On the Fourth of July everyone who really loved America stood on the dam and shot roman candles at the rich, who were in their boats a hundred or so yards from shore blasting off all kinds of ordnance. The police liked it that way – all the crazies in the same bright acre. Every year a few people get hurt, and one or two die, usually of heart attacks. My dad went like that last year – close to midnight.
I can hear him in the quiet moments, when everyone has crouched down to light their fireworks. I had been hearing something like his voice for most of the day, which is why I came out to the dam – to drown it out. I wasn’t particularly surprised. I knew he’d come back one way or another. I’d known it since I saw him sleepwalking across the lawn wearing two and a half pairs of pajamas. There was something to the man, something that kept going after everything should have stopped. Anyways, it’s one of the rules of ghosts: it’s the great men who leave us forever and the mediocre who stay.
If I had died and come back as a ghost to haunt my father, I don’t think he would have thought it particularly remarkable either. He’d probably just assume I’d committed some irreconcilable sin and had been cursed to stay in that failed town forever. Or the other way around: he would think he had committed some sin without his knowledge and his curse was for some ghostly fraction of me to stay with him in perpetuity, hampering his movements, ruining the silence of his public life. The man, after all and despite barely believing, was obsessed with sin. At one point or another he told me that more or less everything was a sin. The only people who weren’t sinners were the ranchers. They were the last real Americans. More than once when he was angry he said the phrase “every breath you breathe would be better off if it was breathed by a rancher.”
Unlike my father I know all about sin and its arcane perimeters, so when I heard his voice I immediately knew all this had to do with me and my – recent – past.
If you really worked at it you could find a way to blame it all on a female friend of mine – Sarah. That would be the Christian thing to do. If you took that route then the threads of the sham stretch back to when I was seven and Sarah moved in next door. From then until 12 we were best friends. Everyone thought we were in love – that child love, where all you do is hold hands and maybe go and watch your cousin’s varsity basketball game. In truth all we did was spend the afternoons and evenings in her backyard talking or laying on the parts of the grass that were still alive while her mom smoked cigarette after cigarette on their deck. When puberty hit, our friendship, naturally, fell away. After that I went to school, I played video games on one of those old tube TVs. I read books, or tried to. At some point – out of a kind of geeky, pitiful loneliness – I got very into the church.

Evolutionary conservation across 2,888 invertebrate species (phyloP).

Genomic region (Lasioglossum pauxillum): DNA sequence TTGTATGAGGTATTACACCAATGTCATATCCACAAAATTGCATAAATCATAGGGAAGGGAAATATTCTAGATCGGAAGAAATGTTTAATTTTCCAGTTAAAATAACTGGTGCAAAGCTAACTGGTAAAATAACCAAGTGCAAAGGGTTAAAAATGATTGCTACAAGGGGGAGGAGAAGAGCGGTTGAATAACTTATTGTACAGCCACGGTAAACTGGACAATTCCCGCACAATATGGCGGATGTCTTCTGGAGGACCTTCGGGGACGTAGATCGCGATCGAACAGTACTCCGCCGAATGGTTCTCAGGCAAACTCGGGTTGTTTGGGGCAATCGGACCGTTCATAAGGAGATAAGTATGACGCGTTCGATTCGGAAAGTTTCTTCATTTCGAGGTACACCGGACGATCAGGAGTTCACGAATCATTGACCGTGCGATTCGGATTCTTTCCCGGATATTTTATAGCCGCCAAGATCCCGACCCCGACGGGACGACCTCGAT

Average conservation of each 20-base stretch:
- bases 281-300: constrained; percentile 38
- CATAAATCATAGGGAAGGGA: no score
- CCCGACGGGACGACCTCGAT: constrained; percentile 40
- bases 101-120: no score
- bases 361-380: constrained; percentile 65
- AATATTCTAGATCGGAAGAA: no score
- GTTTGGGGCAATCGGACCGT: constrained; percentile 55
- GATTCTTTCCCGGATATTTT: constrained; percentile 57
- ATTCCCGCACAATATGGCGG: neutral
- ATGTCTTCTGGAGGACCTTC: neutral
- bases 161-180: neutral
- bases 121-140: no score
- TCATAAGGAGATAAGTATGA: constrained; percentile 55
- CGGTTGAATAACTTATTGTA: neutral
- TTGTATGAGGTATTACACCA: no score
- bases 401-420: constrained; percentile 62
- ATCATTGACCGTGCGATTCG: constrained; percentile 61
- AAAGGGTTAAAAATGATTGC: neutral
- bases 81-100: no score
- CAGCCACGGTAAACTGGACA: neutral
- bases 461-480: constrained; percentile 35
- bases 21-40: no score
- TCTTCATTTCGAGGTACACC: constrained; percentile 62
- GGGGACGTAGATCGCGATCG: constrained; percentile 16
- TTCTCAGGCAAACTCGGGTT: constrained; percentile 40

One Sunday, as I was leaving the kindergarten Bible school class I taught for $10 a month, I saw Sarah leaning against the paneled wall of the church corridor waiting to pick up her baby cousin who had the unfortunate name of Jerry Falwell Smith, Jr. – no relation; the family were just admirers. For the first time in a long while we talked. All the terrible energy of my 12th year was gone. Or, if not gone, in a past that was day by day receding from us.
Things progressed in the same listless way. Sarah and I got straight B’s. She made drum major of the marching band after another girl got demoted for calling the principal’s niece a nepo baby. I got made youth group leader after Daniel, our former leader, married a Catholic. With Sarah and the church in my life, everything seemed to have taken on – for the first time – an actual meaning that escaped all the ironies I could muster.
It was around this time that I had my visions. There were only three important ones. In the first, Jesus came to me and told me how proud he was that I was the head of a youth group and that not even he had been given that kind of responsibility by my age. In the second, Jesus just sat there on my bed drinking Western Family brand grape soda. In the final one the big man himself showed up and told me my life would be a life of purpose, though he refused to specify when I asked my carefully worded follow ups.
When I told my father he laughed at me. It’s for the best that he made fun of me. If he hadn’t I probably would have ended up in the asylum in Spokane, the one on Fifth, where they take all the real lunatics. Late that night I called Sarah to tell her about my visions, and how they had been refused. We spoke all evening and into the morning. First I recounted them down to the finest detail, then we just talked. About everything – our parents, our dogs, our coterie of friends and how we were going to escape them. This turned out to be one of many such conversations over the ensuing months. By the end of our sophomore year we’d stopped complaining about the bad people, the bad food, the bad meteorology, and started daydreaming – out loud – our escape. However complex the scheme we kept encountering the same problem: we had no money. Even if we saved up all our birthday and Christmas money until we turned 20 we couldn’t make it out.